THE FORCE OF FAMILY
Looming over this long multi-generational family epic by Adrianna Sevahn Nicholas is the shadow of genocide—the 1915 slaughter by Turks of 1.5 million Armenians, a precursor, as the Nazis admitted, to their concept of a “final solution.” It haunts the matriarch of an extended family of Armenian expatriates, even after they’ve reached the supposed safety of a new world named New York. The question is whether the slaughter will continue to create new victims long after the survivors have left their killing fields.
At the beginning of this formidable memory play, a character imagines a forgotten room where discarded dreams are kept. But there are so many discarded dreams by play’s end that the extensive script, which gives us much to admire in a lovely and striking production by Silk Road Rising, suffers from an embarrassment of riches. Before the nearly 3-hour play concludes, Nicholas manages to heal a lot of recognizable wounds, sometimes, regrettably, at the cost of clichés about the complex but beneficent memories of a homeland without security.
With compelling compassion for her creations (if not always for the patience of her audience), Nicholas uses flashbacks and rolling exposition to slowly turn the pages of a very thick family album. We see Alice Oghidanian, a woman plagued by her past, and her forward-looking husband Ardavazt as they meet, marry and set up a gasoline station/tea restaurant for other journeyers. To protect his fragile wife from too much excitement, Ardavazt forbids her to perform—a passion fully exploited by his daughter Ava who, later in Act II, performs in Las Vegas and marries Bienvenido Raymundo, a sultry Dominican opera singer.
Like Ardavazt, whose tough love turns too protective, and Alice, who is institutionalized and endures electroshock therapy to deal with her memories of massacre back home, Ava and Bienvenido have their own rocky relationship. But a timely and prolonged visit by Ava’s papa returns her to her roots and gives her daughter Estrella a rich appreciation of the beautiful nights over Erzinga, a cherished collective memory that Turkish atrocities cannot efface. (It’s there that Ardavzt’s father used his telescope to connect his family to the stars, a far more certain realm than the troubled land around them.)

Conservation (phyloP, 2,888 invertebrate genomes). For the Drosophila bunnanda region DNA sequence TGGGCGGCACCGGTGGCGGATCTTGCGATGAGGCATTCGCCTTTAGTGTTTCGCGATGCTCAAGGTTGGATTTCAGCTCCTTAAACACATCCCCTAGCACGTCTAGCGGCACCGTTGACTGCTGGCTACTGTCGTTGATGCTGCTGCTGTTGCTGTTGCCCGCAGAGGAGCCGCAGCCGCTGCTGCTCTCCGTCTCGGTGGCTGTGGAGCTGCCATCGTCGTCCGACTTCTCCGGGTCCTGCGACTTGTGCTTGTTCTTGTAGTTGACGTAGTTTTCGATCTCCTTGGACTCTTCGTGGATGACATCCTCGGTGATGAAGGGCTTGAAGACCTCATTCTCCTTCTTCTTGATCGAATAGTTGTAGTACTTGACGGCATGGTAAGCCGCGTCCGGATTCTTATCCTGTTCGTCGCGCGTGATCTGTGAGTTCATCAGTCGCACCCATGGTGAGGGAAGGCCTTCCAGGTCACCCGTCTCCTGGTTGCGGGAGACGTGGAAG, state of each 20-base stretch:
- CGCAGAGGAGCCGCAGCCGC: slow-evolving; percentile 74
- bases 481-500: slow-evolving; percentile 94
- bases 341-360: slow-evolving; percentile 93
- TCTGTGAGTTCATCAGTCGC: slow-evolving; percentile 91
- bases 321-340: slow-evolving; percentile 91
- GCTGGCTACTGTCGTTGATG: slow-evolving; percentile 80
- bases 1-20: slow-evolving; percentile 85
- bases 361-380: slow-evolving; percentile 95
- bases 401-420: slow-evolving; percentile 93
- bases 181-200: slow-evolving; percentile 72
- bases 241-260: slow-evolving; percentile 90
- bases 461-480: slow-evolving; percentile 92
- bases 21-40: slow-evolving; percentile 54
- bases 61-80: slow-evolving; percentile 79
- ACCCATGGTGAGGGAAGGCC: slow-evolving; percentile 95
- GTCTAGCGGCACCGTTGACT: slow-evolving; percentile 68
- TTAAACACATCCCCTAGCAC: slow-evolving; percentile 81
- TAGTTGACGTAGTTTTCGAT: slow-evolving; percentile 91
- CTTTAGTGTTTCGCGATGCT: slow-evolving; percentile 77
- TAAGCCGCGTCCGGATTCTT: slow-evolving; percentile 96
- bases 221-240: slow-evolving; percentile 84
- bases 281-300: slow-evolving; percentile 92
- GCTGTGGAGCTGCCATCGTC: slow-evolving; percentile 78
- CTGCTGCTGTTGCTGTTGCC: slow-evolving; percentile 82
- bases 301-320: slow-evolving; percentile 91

Nichols does not soft-peddle the challenges of the generation gap and the identity crisis that a slow assimilation into American life can trigger. So it’s strange that, though doggedly specific in domestic affairs, she’s vague about the actual years in which they happen (Nichols never makes it clear just how quickly the future lovers escaped from their ravaged homeland, for example). Happily, a mention of the stock market crash later establishes that we’re in the 30’s, but more chronological clues would be appreciated. The program provides abundant information about the timeline from earlier atrocities to the mass slaughter of 1915, but it would be much easier if there was a simple mention that the action occurs between 1900 and 1985. It would anchor the actuality in a specific time frame and make it clear that this is not a formulaic family but one rooted in time as much as in place. When a play is only selectively generic, it triggers a contradiction; there is universality, but it is conditional.
And yet, these misgivings about the script don’t alter the fact that there are some wonderful scenes; the ambitious play, if pruned of its obviousness, shows promise. The script is simply too filmic in nature. On stage, it’s a stronger dramatic device to see the effects of the Armenian genocide – and the horror, dread, and pain that entails – on both expatriates and the future generations who try to make a new life for themselves. But because of the flashbacks, the audience is already aware of the atrocities; thus, the play loses a much-needed punch when characters ultimately reveal those terrifying memories.
The wonder and worth of this sprawling show is the T.L.C. that director Lisa Portes pours into every scene. No snapshot in this album goes unremarked or untreasured. Playing Ardavazt and Alice as young and old partners, Sandra Delgado, Levi Holloway, Rom Barkhordar, and Diana Simonzadeh manage to be both astonishingly familiar and exotically unique, looking forward and backward as much as Rome’s Janus ever managed. Representing the third generation, Nicolas Gamboa and Delgado turn the culture clash that energizes and threatens their marriage into a series of gripping revelations. Michael Salinas switches wonderfully well between several portrayals, and Carolyn Hoerdemann is radiant even as she tackles seven disparate characters.
None of this occurs without some emotional button-pushing from an unashamedly sentimental script. But it’s Silk Road’s singular success that a sterling cast manages to make the manipulation matter.
photos by Michael Brosilow
Night Over Erzinga
Silk Road Rising at Pierce Hall at The Historic Chicago Temple Building
scheduled to end on November 11, 2012
for tickets, call 312-857-1234 x 201 or visit http://www.silkroadrising.org
for info on this and other Chicago Theater, visit http://www.TheatreinChicago.com